Thursday, May 29, 2014

Parmesan-Herb Bread Pudding

I was flipping through the channels the other day and caught the opening sequence of Anne Burrell's Secrets of a Restaurant Chef. In it, she described what she'd be making that day and her herbed bread pudding caught my eye. 

You see, I have been a bread pudding fan for many many years. Sweet or savory, I love 'em. Reading the recipe online brought to mind the sinfully delicious cheese souffle that my friend Paul makes from time to time.  I freaking love that souffle.

So, without further ado, here's my version of this rich deliciousness.

2 eggs
1/3 c. milk (I used 1%)
1/3 c. half & half
1/4 c. grated parmesan cheese
pinch of cayenne pepper
kosher salt
1 c. day old bread chopped into 1/2 inch chunks. (I used two slices of fresh sandwich bread, toasted lightly. I have to admit, I was pleasantly surprised with how well this worked.)
1 Tbsp chopped fresh herbs OR 1 tsp dried herbs OR some combination thereof (I used basil and oregano, but will try all kinds of variations in the future. Some examples might be dill & parsley, thyme & lemon zest, cilantro & cumin)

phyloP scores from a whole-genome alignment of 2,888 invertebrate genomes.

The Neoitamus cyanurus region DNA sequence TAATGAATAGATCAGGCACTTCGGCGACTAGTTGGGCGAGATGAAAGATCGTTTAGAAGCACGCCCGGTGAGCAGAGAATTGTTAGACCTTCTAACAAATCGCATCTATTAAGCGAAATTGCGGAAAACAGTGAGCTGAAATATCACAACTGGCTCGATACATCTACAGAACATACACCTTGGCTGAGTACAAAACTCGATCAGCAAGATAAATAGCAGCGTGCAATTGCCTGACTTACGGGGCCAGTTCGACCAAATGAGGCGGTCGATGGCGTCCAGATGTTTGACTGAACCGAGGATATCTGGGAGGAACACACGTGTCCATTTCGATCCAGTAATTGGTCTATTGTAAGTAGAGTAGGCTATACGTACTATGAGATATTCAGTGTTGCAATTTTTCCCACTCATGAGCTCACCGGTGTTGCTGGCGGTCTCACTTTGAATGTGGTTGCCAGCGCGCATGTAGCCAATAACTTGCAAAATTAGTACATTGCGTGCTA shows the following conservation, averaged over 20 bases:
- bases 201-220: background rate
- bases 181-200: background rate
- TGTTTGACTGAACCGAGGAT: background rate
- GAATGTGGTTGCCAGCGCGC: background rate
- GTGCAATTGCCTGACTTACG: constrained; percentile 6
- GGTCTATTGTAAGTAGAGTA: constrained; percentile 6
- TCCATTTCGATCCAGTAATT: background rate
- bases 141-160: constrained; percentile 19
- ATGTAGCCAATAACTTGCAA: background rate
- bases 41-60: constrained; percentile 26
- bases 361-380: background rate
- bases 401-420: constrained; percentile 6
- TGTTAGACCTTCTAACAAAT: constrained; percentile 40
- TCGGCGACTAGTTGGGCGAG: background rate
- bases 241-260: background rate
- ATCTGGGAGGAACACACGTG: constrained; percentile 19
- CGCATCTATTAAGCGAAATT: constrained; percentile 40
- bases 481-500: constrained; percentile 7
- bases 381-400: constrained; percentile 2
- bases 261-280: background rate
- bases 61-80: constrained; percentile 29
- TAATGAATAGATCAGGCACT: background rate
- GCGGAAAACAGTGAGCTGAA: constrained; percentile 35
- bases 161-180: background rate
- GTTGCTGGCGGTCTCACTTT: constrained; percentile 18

Preheat your oven to 325 degrees Fahrenheit.

Mix together the eggs, milk, half & half, grated parmesan, cayenne and salt. (I did this in a 2 cup measuring cup.) In a medium bowl, mix together the bread and herbs and pour the liquid over it all. Cover the bowl and let it sit for 1 hour.

At this point, I sorta screwed up. I found the deepest muffin tin I had and buttered two of the cavities. I divided the mixture into the two holes, which filled them to the brim. The egg and bread proceeded to expand in the oven as it cooked and made a little bit of a mess.
Next time I'll probably divide it into three, and maybe they'll be prettier.

Bake the puddings for 30-35 minutes (I left mine in there until the tops started to look a little bit brown. This was 35 minutes for my over-filled muffin cups.)
Even though I buttered the muffin tin well, these still stuck to the pan a little bit, so they're not as pretty as Anne's.
But DANG are they tasty.

Here are a few things I've learned after making this a few times.

1.) Using paper muffin liners makes cleanup a TON easier.
2.) You can use whatever cheese you have on hand. For this batch, I switched out the parmesan for extra-sharp cheddar and it was beautiful. (Next time... bacon and bleu cheese).
3.) If you spread the "batter" out among more cups, you can drop the baking time down to 25-30 minutes and it makes adorable little "cakelets" that are perfect finger-food.
4.) From now on, every time I have the butt-end of a loaf of day-old crusty bread in the kitchen, this will be breakfast.

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